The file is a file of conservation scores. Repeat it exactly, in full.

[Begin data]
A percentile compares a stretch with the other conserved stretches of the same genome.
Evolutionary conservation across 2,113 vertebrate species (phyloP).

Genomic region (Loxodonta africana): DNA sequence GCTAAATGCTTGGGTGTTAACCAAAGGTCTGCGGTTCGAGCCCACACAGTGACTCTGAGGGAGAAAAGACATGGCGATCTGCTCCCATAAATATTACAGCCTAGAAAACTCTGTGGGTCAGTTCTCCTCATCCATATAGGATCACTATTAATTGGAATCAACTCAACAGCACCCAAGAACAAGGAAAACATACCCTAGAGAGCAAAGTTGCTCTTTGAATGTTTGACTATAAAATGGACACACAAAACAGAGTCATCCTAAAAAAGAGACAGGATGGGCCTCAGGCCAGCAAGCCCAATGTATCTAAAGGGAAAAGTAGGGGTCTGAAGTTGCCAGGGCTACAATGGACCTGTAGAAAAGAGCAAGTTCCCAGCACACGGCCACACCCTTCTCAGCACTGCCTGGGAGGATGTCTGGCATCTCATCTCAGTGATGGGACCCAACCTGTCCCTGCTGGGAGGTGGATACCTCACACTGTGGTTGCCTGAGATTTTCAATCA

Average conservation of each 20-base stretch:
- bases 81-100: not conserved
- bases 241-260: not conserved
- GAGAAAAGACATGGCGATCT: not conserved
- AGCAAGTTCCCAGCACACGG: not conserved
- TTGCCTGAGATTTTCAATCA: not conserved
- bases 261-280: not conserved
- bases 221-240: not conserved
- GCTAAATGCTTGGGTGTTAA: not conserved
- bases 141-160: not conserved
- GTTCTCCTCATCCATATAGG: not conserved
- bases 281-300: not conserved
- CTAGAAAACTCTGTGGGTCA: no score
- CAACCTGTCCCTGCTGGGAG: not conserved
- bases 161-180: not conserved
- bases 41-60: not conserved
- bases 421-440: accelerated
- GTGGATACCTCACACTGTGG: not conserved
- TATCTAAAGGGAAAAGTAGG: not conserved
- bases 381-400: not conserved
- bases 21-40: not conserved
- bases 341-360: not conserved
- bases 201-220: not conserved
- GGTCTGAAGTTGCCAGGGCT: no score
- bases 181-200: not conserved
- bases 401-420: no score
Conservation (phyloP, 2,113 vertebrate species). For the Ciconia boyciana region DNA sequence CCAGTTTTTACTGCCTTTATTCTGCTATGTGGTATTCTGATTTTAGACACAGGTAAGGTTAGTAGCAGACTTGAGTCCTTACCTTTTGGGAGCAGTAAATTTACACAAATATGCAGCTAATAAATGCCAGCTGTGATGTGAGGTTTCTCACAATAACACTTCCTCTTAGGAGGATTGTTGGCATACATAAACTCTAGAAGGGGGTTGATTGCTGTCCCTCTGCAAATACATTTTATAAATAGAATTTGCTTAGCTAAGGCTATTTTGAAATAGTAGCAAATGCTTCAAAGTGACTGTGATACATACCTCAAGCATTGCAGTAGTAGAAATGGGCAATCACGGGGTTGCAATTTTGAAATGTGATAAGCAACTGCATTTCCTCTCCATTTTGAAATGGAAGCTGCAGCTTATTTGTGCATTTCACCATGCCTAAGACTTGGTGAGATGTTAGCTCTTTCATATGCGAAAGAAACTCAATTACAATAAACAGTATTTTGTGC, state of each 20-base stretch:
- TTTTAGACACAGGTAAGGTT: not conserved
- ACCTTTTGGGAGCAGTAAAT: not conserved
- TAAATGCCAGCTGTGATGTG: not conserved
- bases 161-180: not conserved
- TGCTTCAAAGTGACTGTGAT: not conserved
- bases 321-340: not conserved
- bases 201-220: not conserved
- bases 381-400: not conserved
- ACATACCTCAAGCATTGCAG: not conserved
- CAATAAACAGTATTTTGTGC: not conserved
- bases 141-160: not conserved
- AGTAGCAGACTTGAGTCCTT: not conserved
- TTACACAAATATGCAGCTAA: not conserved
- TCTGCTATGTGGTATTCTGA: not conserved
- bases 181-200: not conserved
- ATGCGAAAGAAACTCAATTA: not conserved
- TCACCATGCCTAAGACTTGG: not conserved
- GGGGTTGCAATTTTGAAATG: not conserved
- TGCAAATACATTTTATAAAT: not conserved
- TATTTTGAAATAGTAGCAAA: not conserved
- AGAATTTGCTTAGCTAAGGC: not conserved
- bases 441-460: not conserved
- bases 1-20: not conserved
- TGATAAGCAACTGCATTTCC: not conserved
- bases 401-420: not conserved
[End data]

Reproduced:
A percentile compares a stretch with the other conserved stretches of the same genome.
Evolutionary conservation across 2,113 vertebrate species (phyloP).

Genomic region (Loxodonta africana): DNA sequence GCTAAATGCTTGGGTGTTAACCAAAGGTCTGCGGTTCGAGCCCACACAGTGACTCTGAGGGAGAAAAGACATGGCGATCTGCTCCCATAAATATTACAGCCTAGAAAACTCTGTGGGTCAGTTCTCCTCATCCATATAGGATCACTATTAATTGGAATCAACTCAACAGCACCCAAGAACAAGGAAAACATACCCTAGAGAGCAAAGTTGCTCTTTGAATGTTTGACTATAAAATGGACACACAAAACAGAGTCATCCTAAAAAAGAGACAGGATGGGCCTCAGGCCAGCAAGCCCAATGTATCTAAAGGGAAAAGTAGGGGTCTGAAGTTGCCAGGGCTACAATGGACCTGTAGAAAAGAGCAAGTTCCCAGCACACGGCCACACCCTTCTCAGCACTGCCTGGGAGGATGTCTGGCATCTCATCTCAGTGATGGGACCCAACCTGTCCCTGCTGGGAGGTGGATACCTCACACTGTGGTTGCCTGAGATTTTCAATCA

Average conservation of each 20-base stretch:
- bases 81-100: not conserved
- bases 241-260: not conserved
- GAGAAAAGACATGGCGATCT: not conserved
- AGCAAGTTCCCAGCACACGG: not conserved
- TTGCCTGAGATTTTCAATCA: not conserved
- bases 261-280: not conserved
- bases 221-240: not conserved
- GCTAAATGCTTGGGTGTTAA: not conserved
- bases 141-160: not conserved
- GTTCTCCTCATCCATATAGG: not conserved
- bases 281-300: not conserved
- CTAGAAAACTCTGTGGGTCA: no score
- CAACCTGTCCCTGCTGGGAG: not conserved
- bases 161-180: not conserved
- bases 41-60: not conserved
- bases 421-440: accelerated
- GTGGATACCTCACACTGTGG: not conserved
- TATCTAAAGGGAAAAGTAGG: not conserved
- bases 381-400: not conserved
- bases 21-40: not conserved
- bases 341-360: not conserved
- bases 201-220: not conserved
- GGTCTGAAGTTGCCAGGGCT: no score
- bases 181-200: not conserved
- bases 401-420: no score
Conservation (phyloP, 2,113 vertebrate species). For the Ciconia boyciana region DNA sequence CCAGTTTTTACTGCCTTTATTCTGCTATGTGGTATTCTGATTTTAGACACAGGTAAGGTTAGTAGCAGACTTGAGTCCTTACCTTTTGGGAGCAGTAAATTTACACAAATATGCAGCTAATAAATGCCAGCTGTGATGTGAGGTTTCTCACAATAACACTTCCTCTTAGGAGGATTGTTGGCATACATAAACTCTAGAAGGGGGTTGATTGCTGTCCCTCTGCAAATACATTTTATAAATAGAATTTGCTTAGCTAAGGCTATTTTGAAATAGTAGCAAATGCTTCAAAGTGACTGTGATACATACCTCAAGCATTGCAGTAGTAGAAATGGGCAATCACGGGGTTGCAATTTTGAAATGTGATAAGCAACTGCATTTCCTCTCCATTTTGAAATGGAAGCTGCAGCTTATTTGTGCATTTCACCATGCCTAAGACTTGGTGAGATGTTAGCTCTTTCATATGCGAAAGAAACTCAATTACAATAAACAGTATTTTGTGC, state of each 20-base stretch:
- TTTTAGACACAGGTAAGGTT: not conserved
- ACCTTTTGGGAGCAGTAAAT: not conserved
- TAAATGCCAGCTGTGATGTG: not conserved
- bases 161-180: not conserved
- TGCTTCAAAGTGACTGTGAT: not conserved
- bases 321-340: not conserved
- bases 201-220: not conserved
- bases 381-400: not conserved
- ACATACCTCAAGCATTGCAG: not conserved
- CAATAAACAGTATTTTGTGC: not conserved
- bases 141-160: not conserved
- AGTAGCAGACTTGAGTCCTT: not conserved
- TTACACAAATATGCAGCTAA: not conserved
- TCTGCTATGTGGTATTCTGA: not conserved
- bases 181-200: not conserved
- ATGCGAAAGAAACTCAATTA: not conserved
- TCACCATGCCTAAGACTTGG: not conserved
- GGGGTTGCAATTTTGAAATG: not conserved
- TGCAAATACATTTTATAAAT: not conserved
- TATTTTGAAATAGTAGCAAA: not conserved
- AGAATTTGCTTAGCTAAGGC: not conserved
- bases 441-460: not conserved
- bases 1-20: not conserved
- TGATAAGCAACTGCATTTCC: not conserved
- bases 401-420: not conserved